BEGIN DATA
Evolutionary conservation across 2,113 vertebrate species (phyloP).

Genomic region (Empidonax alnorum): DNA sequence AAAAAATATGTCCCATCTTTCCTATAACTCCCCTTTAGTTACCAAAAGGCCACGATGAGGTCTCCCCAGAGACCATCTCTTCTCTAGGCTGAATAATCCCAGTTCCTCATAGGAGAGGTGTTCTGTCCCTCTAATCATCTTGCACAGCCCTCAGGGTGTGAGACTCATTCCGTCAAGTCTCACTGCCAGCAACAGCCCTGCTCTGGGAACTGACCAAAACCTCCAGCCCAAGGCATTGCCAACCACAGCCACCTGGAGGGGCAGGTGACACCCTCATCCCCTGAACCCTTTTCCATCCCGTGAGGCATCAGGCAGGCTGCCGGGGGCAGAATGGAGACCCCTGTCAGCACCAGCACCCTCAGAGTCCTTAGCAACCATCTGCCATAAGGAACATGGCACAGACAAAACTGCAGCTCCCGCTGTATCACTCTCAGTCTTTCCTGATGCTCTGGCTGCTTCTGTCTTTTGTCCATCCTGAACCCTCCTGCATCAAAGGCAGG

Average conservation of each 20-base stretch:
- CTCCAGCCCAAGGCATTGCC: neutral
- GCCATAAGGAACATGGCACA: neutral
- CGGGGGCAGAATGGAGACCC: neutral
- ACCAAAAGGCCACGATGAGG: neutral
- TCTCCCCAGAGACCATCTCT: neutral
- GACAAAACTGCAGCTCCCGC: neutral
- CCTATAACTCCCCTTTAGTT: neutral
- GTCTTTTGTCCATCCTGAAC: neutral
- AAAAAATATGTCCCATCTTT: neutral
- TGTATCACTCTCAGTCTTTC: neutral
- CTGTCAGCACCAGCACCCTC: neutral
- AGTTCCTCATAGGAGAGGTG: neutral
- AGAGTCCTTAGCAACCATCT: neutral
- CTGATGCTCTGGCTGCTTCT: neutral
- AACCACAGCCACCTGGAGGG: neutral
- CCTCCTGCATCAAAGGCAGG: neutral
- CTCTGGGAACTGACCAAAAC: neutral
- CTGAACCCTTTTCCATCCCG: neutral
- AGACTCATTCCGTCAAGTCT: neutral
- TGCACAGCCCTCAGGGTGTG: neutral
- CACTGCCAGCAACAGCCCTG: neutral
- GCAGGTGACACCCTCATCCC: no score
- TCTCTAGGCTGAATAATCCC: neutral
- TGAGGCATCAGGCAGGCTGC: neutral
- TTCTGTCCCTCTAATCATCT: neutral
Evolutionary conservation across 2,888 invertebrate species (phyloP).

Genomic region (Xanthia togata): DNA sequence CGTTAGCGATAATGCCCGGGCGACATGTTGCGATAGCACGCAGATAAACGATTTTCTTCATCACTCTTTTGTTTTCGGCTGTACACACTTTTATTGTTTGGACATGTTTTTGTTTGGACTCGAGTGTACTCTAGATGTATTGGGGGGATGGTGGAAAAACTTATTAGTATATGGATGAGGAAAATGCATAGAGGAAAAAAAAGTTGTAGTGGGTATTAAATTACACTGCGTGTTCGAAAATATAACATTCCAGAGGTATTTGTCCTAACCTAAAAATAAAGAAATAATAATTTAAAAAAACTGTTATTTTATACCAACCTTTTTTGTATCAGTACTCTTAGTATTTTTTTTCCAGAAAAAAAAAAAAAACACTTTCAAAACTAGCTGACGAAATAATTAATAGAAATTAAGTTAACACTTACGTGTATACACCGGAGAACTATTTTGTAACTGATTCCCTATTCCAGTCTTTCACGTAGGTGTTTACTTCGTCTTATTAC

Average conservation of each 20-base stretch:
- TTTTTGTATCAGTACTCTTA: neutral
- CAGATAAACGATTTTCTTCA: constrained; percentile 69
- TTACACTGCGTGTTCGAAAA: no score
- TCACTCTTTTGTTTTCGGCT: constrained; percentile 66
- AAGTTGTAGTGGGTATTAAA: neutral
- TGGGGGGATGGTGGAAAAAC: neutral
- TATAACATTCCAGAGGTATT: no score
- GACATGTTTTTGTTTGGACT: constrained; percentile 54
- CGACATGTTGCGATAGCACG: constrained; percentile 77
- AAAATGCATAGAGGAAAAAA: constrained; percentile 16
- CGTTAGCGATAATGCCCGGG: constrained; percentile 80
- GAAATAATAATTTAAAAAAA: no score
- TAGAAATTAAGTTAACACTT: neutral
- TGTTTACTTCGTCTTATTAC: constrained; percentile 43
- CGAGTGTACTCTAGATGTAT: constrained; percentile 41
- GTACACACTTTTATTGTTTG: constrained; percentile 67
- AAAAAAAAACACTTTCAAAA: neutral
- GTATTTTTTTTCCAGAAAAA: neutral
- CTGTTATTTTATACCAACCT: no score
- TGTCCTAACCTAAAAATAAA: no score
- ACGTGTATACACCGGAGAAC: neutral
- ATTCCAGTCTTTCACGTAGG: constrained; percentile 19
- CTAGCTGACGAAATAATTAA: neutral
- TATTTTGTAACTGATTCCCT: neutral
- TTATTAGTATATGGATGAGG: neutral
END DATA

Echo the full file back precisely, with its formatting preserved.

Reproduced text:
Evolutionary conservation across 2,113 vertebrate species (phyloP).

Genomic region (Empidonax alnorum): DNA sequence AAAAAATATGTCCCATCTTTCCTATAACTCCCCTTTAGTTACCAAAAGGCCACGATGAGGTCTCCCCAGAGACCATCTCTTCTCTAGGCTGAATAATCCCAGTTCCTCATAGGAGAGGTGTTCTGTCCCTCTAATCATCTTGCACAGCCCTCAGGGTGTGAGACTCATTCCGTCAAGTCTCACTGCCAGCAACAGCCCTGCTCTGGGAACTGACCAAAACCTCCAGCCCAAGGCATTGCCAACCACAGCCACCTGGAGGGGCAGGTGACACCCTCATCCCCTGAACCCTTTTCCATCCCGTGAGGCATCAGGCAGGCTGCCGGGGGCAGAATGGAGACCCCTGTCAGCACCAGCACCCTCAGAGTCCTTAGCAACCATCTGCCATAAGGAACATGGCACAGACAAAACTGCAGCTCCCGCTGTATCACTCTCAGTCTTTCCTGATGCTCTGGCTGCTTCTGTCTTTTGTCCATCCTGAACCCTCCTGCATCAAAGGCAGG

Average conservation of each 20-base stretch:
- CTCCAGCCCAAGGCATTGCC: neutral
- GCCATAAGGAACATGGCACA: neutral
- CGGGGGCAGAATGGAGACCC: neutral
- ACCAAAAGGCCACGATGAGG: neutral
- TCTCCCCAGAGACCATCTCT: neutral
- GACAAAACTGCAGCTCCCGC: neutral
- CCTATAACTCCCCTTTAGTT: neutral
- GTCTTTTGTCCATCCTGAAC: neutral
- AAAAAATATGTCCCATCTTT: neutral
- TGTATCACTCTCAGTCTTTC: neutral
- CTGTCAGCACCAGCACCCTC: neutral
- AGTTCCTCATAGGAGAGGTG: neutral
- AGAGTCCTTAGCAACCATCT: neutral
- CTGATGCTCTGGCTGCTTCT: neutral
- AACCACAGCCACCTGGAGGG: neutral
- CCTCCTGCATCAAAGGCAGG: neutral
- CTCTGGGAACTGACCAAAAC: neutral
- CTGAACCCTTTTCCATCCCG: neutral
- AGACTCATTCCGTCAAGTCT: neutral
- TGCACAGCCCTCAGGGTGTG: neutral
- CACTGCCAGCAACAGCCCTG: neutral
- GCAGGTGACACCCTCATCCC: no score
- TCTCTAGGCTGAATAATCCC: neutral
- TGAGGCATCAGGCAGGCTGC: neutral
- TTCTGTCCCTCTAATCATCT: neutral
Evolutionary conservation across 2,888 invertebrate species (phyloP).

Genomic region (Xanthia togata): DNA sequence CGTTAGCGATAATGCCCGGGCGACATGTTGCGATAGCACGCAGATAAACGATTTTCTTCATCACTCTTTTGTTTTCGGCTGTACACACTTTTATTGTTTGGACATGTTTTTGTTTGGACTCGAGTGTACTCTAGATGTATTGGGGGGATGGTGGAAAAACTTATTAGTATATGGATGAGGAAAATGCATAGAGGAAAAAAAAGTTGTAGTGGGTATTAAATTACACTGCGTGTTCGAAAATATAACATTCCAGAGGTATTTGTCCTAACCTAAAAATAAAGAAATAATAATTTAAAAAAACTGTTATTTTATACCAACCTTTTTTGTATCAGTACTCTTAGTATTTTTTTTCCAGAAAAAAAAAAAAAACACTTTCAAAACTAGCTGACGAAATAATTAATAGAAATTAAGTTAACACTTACGTGTATACACCGGAGAACTATTTTGTAACTGATTCCCTATTCCAGTCTTTCACGTAGGTGTTTACTTCGTCTTATTAC

Average conservation of each 20-base stretch:
- TTTTTGTATCAGTACTCTTA: neutral
- CAGATAAACGATTTTCTTCA: constrained; percentile 69
- TTACACTGCGTGTTCGAAAA: no score
- TCACTCTTTTGTTTTCGGCT: constrained; percentile 66
- AAGTTGTAGTGGGTATTAAA: neutral
- TGGGGGGATGGTGGAAAAAC: neutral
- TATAACATTCCAGAGGTATT: no score
- GACATGTTTTTGTTTGGACT: constrained; percentile 54
- CGACATGTTGCGATAGCACG: constrained; percentile 77
- AAAATGCATAGAGGAAAAAA: constrained; percentile 16
- CGTTAGCGATAATGCCCGGG: constrained; percentile 80
- GAAATAATAATTTAAAAAAA: no score
- TAGAAATTAAGTTAACACTT: neutral
- TGTTTACTTCGTCTTATTAC: constrained; percentile 43
- CGAGTGTACTCTAGATGTAT: constrained; percentile 41
- GTACACACTTTTATTGTTTG: constrained; percentile 67
- AAAAAAAAACACTTTCAAAA: neutral
- GTATTTTTTTTCCAGAAAAA: neutral
- CTGTTATTTTATACCAACCT: no score
- TGTCCTAACCTAAAAATAAA: no score
- ACGTGTATACACCGGAGAAC: neutral
- ATTCCAGTCTTTCACGTAGG: constrained; percentile 19
- CTAGCTGACGAAATAATTAA: neutral
- TATTTTGTAACTGATTCCCT: neutral
- TTATTAGTATATGGATGAGG: neutral